Before their winner-take-all Maryland Interscholastic Athletic Association C Conference championship, the members of the Key baseball team walked into their locker room at Joe Cannon Stadium and started to dance. It was an effort to reclaim their identity.
The boys who lost in 12 innings on Sunday might’ve had their uniforms and names, but they weren’t the Obezags. Weak pop flies, fielding errors and the inability to drive in runs weren’t common Key traits, nor was the pitching that gave up 11 runs to Concordia Prep. The silent, motionless dugout that watched it all certainly wasn’t them.
The difference became even clearer when the true Key baseball team returned Monday afternoon. Its offense crushed pitches and its pitching was lights-out as the Obezags beat Concordia Prep, 13-2, in five innings to win their second straight MIAA C Conference crown.
That, the team hugging each other on the diamond and hoisting a plaque, was Key.
“We wanted to have fun today. Yesterday, we had no fun,” senior Lachlan Armstrong said. “Nobody was nervous today. Everybody was loose, having fun, and the score certainly reflects that.”
The back-to-back titles, only the program’s third overall, were something coach Gary Gallant set into motion years before. He knew many of his current players from rec ball and recruited the rest.
“A lowkey mastermind,” Armstrong, who had two hits and three RBIs Monday, called him.
“The program had a big question mark about our class. We all knew we had talent, but could we actually capitalize on it?” senior catcher Colin MacNabb said. “And through everyone’s hard work, we did.”
The Obezags shook off their canceled freshman year by working through the offseason. They earned the No. 1 seed in 2021, but were upset in the semifinals. In 2022, they unseated the defending champion Saints in blowout fashion. But that wouldn’t be enough.
“The idea that we can go out with a win, with those six seniors — my son being one of them — means the world to me,” Gallant said. “Probably one of the highlights of my life.”
Monday, Gallant asked his players to remember that work, as well as the time when they were little kids, just playing baseball for the joy. That’s just what the Obezags did, right up to the second out of the fifth inning.
Key (19-4) burned through four pitchers Sunday and the team worried it would be a six-man effort on the mound Monday. Junior Chris Williams gave up two runs in the first inning, but only allowed one hit the rest of the way. The junior struck out three in five innings, including the final batter of the game.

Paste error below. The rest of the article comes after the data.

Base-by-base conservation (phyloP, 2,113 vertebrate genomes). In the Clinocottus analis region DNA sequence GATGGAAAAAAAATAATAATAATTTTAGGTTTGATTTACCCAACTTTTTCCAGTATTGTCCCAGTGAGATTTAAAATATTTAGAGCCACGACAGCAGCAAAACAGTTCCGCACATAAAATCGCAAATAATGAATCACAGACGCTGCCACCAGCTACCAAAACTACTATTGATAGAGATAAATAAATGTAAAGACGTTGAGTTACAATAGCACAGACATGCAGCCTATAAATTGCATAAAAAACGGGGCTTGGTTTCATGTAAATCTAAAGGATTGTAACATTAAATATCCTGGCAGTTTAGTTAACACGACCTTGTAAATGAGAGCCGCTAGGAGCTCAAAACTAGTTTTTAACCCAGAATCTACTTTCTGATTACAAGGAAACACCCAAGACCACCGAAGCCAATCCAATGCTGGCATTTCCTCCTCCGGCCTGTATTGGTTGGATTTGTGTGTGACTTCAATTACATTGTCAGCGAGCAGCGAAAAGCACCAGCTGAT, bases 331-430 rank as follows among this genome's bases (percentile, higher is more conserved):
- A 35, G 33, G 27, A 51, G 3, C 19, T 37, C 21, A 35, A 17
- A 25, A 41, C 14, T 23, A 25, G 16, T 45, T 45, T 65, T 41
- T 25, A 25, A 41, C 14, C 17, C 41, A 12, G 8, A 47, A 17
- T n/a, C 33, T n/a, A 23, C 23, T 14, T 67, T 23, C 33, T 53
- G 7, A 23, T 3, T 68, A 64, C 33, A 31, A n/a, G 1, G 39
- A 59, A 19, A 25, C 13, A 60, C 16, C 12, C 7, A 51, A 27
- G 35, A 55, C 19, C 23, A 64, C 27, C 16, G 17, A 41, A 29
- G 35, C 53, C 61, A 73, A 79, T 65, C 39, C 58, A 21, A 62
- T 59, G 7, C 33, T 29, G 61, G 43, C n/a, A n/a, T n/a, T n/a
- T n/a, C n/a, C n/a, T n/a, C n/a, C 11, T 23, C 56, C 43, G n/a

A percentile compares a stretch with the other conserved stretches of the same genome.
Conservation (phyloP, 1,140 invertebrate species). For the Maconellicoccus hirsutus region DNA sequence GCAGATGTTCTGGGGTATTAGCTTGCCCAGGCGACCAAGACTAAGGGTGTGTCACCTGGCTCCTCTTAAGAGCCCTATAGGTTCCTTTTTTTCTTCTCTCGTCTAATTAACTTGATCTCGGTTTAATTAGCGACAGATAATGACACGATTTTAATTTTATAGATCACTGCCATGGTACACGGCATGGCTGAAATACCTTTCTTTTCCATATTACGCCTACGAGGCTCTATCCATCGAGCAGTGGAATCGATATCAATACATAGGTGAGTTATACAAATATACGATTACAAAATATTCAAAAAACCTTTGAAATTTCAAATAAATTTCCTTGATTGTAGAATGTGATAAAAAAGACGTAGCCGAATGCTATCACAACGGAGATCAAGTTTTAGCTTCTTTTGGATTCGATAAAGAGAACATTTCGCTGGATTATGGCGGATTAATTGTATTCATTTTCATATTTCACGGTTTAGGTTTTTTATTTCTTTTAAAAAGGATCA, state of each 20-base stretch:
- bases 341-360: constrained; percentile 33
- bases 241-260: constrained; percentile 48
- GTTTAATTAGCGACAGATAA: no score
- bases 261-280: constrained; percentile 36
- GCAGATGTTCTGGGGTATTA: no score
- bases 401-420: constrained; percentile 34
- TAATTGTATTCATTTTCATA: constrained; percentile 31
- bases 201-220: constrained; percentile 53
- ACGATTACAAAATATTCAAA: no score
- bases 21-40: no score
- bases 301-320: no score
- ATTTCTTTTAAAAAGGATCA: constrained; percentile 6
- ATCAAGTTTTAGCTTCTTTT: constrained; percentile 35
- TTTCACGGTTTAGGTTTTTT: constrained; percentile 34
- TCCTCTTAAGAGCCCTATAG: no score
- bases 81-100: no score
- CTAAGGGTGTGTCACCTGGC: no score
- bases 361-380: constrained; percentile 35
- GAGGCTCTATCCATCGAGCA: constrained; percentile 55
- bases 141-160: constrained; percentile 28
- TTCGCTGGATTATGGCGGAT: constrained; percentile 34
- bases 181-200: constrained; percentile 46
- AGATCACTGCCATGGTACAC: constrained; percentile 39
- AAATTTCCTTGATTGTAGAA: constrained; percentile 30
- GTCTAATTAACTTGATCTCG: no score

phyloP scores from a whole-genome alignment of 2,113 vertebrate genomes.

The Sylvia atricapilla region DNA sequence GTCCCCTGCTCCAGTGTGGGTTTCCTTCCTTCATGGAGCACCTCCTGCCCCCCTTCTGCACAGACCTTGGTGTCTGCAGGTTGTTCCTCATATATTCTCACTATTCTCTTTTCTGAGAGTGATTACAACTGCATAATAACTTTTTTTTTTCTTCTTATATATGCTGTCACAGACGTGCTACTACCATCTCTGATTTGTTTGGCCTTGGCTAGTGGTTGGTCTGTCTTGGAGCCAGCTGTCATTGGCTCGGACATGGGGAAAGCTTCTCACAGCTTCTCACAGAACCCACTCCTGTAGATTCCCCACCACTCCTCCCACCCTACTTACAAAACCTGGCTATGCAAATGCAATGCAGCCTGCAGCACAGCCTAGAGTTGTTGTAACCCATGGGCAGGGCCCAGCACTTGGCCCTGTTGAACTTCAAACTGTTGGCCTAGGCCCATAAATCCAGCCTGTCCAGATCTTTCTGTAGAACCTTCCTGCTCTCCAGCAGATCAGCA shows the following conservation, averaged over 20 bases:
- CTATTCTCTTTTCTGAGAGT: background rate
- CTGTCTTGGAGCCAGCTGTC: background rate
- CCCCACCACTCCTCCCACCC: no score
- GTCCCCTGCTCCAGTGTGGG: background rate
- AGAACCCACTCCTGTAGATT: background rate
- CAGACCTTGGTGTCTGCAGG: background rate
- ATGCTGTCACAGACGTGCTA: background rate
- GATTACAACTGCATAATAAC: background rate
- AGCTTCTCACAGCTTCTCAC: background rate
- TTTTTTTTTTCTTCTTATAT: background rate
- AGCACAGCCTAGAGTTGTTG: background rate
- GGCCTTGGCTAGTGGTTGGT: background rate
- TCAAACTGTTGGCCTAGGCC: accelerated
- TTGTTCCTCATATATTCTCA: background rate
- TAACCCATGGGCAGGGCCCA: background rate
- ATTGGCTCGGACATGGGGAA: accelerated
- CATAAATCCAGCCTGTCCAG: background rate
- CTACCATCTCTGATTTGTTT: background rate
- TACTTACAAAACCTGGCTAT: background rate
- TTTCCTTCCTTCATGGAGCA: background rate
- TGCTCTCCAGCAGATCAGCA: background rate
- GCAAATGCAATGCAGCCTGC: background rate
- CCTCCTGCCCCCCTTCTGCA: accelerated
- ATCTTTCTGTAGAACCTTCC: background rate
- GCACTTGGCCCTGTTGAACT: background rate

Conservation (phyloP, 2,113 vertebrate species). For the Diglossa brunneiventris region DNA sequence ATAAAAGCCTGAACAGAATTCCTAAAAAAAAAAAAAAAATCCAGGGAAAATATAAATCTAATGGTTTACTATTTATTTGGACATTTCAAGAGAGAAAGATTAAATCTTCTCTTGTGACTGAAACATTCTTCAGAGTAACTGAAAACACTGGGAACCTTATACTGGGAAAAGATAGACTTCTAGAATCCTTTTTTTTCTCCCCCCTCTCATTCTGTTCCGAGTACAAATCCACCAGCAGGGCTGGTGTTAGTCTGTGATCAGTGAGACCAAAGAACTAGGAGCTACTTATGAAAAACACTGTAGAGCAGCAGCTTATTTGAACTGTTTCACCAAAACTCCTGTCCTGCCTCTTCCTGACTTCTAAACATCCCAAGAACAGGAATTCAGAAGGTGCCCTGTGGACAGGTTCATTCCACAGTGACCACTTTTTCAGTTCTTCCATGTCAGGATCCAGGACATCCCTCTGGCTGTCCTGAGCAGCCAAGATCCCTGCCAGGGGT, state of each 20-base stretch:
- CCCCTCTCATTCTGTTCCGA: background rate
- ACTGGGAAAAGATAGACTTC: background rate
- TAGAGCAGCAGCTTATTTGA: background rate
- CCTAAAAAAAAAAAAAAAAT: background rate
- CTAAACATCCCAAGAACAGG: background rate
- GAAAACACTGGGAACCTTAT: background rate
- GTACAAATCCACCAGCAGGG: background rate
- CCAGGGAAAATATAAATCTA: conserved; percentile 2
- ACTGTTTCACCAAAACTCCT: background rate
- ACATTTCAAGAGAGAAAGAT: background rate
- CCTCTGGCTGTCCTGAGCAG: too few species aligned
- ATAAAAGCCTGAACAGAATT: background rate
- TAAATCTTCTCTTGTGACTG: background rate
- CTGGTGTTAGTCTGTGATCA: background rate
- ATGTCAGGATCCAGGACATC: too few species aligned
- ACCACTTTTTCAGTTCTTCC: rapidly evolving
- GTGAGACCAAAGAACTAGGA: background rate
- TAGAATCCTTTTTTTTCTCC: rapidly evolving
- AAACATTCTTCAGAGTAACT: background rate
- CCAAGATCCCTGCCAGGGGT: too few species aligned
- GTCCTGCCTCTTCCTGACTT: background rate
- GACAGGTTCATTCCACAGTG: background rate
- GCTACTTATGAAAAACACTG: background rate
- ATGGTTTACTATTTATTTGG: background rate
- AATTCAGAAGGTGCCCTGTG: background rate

“Once I saw we had two outs and two strikes, I tried to get everybody going,” MacNabb said. “Because I trusted Chris.”
Gallant added: “We’re working on Chris for the future. Today, he showed what all that hard work can really do.”
Sunday, Key left runners stranded in almost each of the 12-inning disappointment. Monday, it took one pitch into the top of the second for the true Obezags to come out.
Senior Sean Boomer launched off the first pitch he saw from Saints starter Nate Dooling. The bases wouldn’t empty again until Boomer’s second at-bat in the inning.
Hits and mistakes: a recurring theme.
The bottom of the order — Williams, Angus Lunt-Woodward (2 RBIs) and Erhan Ortiz — set up the party with with singles, doubles, sacrifice flies and, most importantly, RBIs, so by the time leadoff hitter Jack Gallant returned to the plate, the game was already tied at 2.
MacNabb flipped the lead for good, drilling a pitch to left field while Ortiz and Gallant flew home. MacNabb had two hits and three RBIs in the game. Then, Armand Ortiz strolled up.
The Obezags captain pitched a complete game in the championship game as a junior. But on Sunday, his command never really settled in. He nearly won the game hitting a ground ball down the left-field line in the ninth, but a close play was ruled foul.
“I just thought, whatever happened yesterday had to be flushed. It’s in the past; I couldn’t make up for those calls. Today’s a new day, a day at the beach,” Ortiz said. “Have a calm, collected mindset.”
His single in the second padded Key’s lead to 5-2. In the third, Ortiz shipped a ground ball to left field, a single unmistakably fair, and scored his little brother for Key’s 10th run.
“We really found the holes today, and when we didn’t, we hit hard, right at them, forced them to make the play,” Armstrong said.
No play could be made in Armstrong’s final high school at-bat. He took reliever Jordan Mentzell’s fourth pitch yard, a speeding 340-footer that cleared the left field wall and drove in the last two runs.
“That’s a great way to end my career,” Armstrong said with a grin.
With six errors and countless more mistakes, Concordia Prep’s dynamic defense that earned them Sunday’s win was gone.
After two Concordia Prep runs scored in the bottom of the first, the Saints angled for more. Jake Brintnall pelted a grounder at Kamins. Kamins met Lunt Woodward at second for the out, who then whipped a pass to Armstrong at first base. The senior hustled to the bag, a second before Brintnall’s foot touched it, for the double play.
“It really settled everybody. We realized, we’re still that team,” MacNabb said. “We got this.”
The Saints cemented their place as Key’s conference rivals over the past few years. By battling into Monday, Concordia Prep tied the opponents’ all-time record. That, Ortiz said, was another important driving factor to end things on the right foot as decisively as possible.
“We really wanted to put it to them,” Armstrong added, “for our legacy, not only for this program but this league. That’s what we did today.”